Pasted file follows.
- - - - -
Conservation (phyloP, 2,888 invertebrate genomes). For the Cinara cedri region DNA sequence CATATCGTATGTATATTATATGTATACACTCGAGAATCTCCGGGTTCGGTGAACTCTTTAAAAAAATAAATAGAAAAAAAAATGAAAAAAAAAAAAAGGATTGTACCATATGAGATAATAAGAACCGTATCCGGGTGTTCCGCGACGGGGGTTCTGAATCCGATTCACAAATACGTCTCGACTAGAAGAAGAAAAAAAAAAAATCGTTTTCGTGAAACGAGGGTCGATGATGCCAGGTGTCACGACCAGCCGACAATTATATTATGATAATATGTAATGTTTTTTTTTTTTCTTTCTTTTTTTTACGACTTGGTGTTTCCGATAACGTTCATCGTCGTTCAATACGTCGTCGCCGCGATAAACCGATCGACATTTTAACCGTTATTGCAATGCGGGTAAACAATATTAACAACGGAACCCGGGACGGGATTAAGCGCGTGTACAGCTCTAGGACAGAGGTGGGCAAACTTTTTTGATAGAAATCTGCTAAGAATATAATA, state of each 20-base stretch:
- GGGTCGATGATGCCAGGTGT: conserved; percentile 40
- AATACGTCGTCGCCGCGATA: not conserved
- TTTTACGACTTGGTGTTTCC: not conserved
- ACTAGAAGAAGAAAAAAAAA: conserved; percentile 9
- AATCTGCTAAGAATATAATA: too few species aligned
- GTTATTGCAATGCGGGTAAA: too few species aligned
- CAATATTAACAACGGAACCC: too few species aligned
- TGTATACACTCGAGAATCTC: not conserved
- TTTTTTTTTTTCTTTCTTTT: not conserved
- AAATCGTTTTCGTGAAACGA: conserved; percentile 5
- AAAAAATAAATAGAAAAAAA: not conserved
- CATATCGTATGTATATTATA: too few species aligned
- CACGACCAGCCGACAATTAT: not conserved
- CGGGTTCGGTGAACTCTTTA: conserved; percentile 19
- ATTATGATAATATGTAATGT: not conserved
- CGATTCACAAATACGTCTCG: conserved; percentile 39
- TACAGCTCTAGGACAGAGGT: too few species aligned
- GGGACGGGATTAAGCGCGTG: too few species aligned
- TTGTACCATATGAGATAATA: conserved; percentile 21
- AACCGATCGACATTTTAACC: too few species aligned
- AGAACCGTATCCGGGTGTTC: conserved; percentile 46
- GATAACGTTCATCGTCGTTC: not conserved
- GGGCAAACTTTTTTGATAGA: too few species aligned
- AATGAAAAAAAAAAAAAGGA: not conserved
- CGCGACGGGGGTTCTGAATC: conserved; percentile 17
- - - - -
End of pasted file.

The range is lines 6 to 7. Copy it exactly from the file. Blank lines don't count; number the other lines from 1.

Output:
- AATCTGCTAAGAATATAATA: too few species aligned
- GTTATTGCAATGCGGGTAAA: too few species aligned